Be Honest about the Cost of Risk Management
The cost of risk management is not primarily salaries and other expenses for the risk management staff.
It is not even the cost of top management time that might be diverted to risk management from other topics.
The real cost of risk management is the cost of the activities that the firm undertakes to prevent or reduce losses.
That was brought home with Hurricane Irene this weekend. To reduce possible losses, Riskviews spent several hours bringing inside personal things that might have been blown into the house, bringing the kayak in from the marina and filling up containers with extra water. It will take another half day to put things back after the storm.
Almost all risk management activities have such costs. Or else they have the opportunity costs that we also experienced this past weekend. Most people on the eastern seaboard missed out on one opportunity or another because of the storm.
These are the costs of risk management because doing risk management means doing something different than you would have done without risk management.
This past weekend, at least in the New York area, Hurricane Irene was not as dangerous as the hurricane that we were all advised to prepare for.
Risk management is about changing future probabilities. So that means that these costs will sometimes be incurred when the hurricane weakens before getting to you, or veers off into the ocean and does not even trouble the city.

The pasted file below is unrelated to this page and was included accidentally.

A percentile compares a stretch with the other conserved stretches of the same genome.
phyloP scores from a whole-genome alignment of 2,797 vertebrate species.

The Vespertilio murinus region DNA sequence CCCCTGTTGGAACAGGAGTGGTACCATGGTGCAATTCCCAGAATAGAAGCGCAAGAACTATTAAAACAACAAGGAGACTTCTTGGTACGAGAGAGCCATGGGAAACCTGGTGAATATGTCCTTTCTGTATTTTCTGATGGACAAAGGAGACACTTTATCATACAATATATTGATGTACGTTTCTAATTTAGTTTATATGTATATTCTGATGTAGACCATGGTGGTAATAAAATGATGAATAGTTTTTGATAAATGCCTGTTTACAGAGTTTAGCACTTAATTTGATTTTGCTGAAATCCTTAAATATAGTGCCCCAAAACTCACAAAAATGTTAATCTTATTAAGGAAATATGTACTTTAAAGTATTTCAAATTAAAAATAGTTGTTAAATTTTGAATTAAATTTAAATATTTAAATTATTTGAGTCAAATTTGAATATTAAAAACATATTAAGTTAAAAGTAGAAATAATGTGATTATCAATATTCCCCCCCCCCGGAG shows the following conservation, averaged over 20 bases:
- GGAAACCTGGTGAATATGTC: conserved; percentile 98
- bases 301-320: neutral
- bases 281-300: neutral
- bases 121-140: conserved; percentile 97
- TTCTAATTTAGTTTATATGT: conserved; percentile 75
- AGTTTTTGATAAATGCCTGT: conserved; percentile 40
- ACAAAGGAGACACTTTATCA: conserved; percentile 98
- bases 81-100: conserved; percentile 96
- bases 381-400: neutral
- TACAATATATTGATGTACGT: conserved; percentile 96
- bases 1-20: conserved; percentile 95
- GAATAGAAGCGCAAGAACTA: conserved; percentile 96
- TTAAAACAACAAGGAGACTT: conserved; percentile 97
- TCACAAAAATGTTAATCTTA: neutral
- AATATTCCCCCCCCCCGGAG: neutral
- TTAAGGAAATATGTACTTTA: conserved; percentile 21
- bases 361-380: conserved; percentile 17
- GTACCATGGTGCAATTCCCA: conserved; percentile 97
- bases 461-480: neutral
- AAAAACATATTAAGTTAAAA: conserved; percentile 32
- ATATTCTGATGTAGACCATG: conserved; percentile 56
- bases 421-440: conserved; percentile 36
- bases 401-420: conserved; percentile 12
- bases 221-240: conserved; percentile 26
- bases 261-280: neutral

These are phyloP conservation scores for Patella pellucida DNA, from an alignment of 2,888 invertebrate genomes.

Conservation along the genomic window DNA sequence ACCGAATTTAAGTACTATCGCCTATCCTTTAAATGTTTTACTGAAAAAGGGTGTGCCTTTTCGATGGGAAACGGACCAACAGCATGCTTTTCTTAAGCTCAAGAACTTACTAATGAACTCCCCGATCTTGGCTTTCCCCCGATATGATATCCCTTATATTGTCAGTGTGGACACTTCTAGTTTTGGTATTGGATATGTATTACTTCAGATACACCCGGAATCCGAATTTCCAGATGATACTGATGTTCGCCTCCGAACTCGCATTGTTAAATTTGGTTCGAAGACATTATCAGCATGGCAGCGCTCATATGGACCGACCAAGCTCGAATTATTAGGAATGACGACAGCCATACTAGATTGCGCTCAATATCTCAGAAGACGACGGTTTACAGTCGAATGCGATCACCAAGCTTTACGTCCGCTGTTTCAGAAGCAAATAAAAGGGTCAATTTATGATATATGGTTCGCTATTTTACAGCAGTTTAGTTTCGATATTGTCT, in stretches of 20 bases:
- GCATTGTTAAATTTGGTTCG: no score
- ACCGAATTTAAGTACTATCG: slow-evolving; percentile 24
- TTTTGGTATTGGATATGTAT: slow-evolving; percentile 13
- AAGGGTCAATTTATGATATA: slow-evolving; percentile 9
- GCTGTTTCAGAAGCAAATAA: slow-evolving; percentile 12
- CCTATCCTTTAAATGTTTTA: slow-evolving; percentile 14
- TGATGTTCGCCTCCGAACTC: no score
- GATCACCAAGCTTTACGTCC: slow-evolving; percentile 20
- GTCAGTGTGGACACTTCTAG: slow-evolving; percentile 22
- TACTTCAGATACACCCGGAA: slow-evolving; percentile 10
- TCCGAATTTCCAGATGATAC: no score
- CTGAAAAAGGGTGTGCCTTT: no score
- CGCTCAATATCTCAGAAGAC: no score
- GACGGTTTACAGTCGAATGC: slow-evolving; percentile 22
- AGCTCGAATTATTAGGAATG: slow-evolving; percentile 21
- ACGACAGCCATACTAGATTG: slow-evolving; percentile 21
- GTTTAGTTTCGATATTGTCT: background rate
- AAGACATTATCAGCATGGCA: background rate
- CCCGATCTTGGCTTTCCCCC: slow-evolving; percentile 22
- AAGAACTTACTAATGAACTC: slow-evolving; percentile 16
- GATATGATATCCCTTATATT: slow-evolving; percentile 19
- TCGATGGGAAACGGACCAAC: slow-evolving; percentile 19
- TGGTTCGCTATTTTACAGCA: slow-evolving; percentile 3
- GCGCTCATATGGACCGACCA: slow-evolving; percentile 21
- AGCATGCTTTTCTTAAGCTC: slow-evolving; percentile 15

Some managers are taught to make business decisions based upon cost benefit analysis. With a cost benefit approach, many risk management actions will fall short. That is because they will usually look at the actual cost and the experienced benefit. Many risk management actions, such as hedging or reinsurance may have an expected cost – that means that your projection is that you will reduce profits by taking the risk management actions.
But the real benefit of risk management is the reduction of the likelihood that an adverse event will create unacceptable losses. Whether that event happens or not and whether or not it is as adverse as expected, is not a primary consideration. That information is a matter for calibration of the model used to project the likelihood of the adverse event.
So the sooner you have the conversation about the true cost of risk management the better.
And when you have that conversation, be honest.
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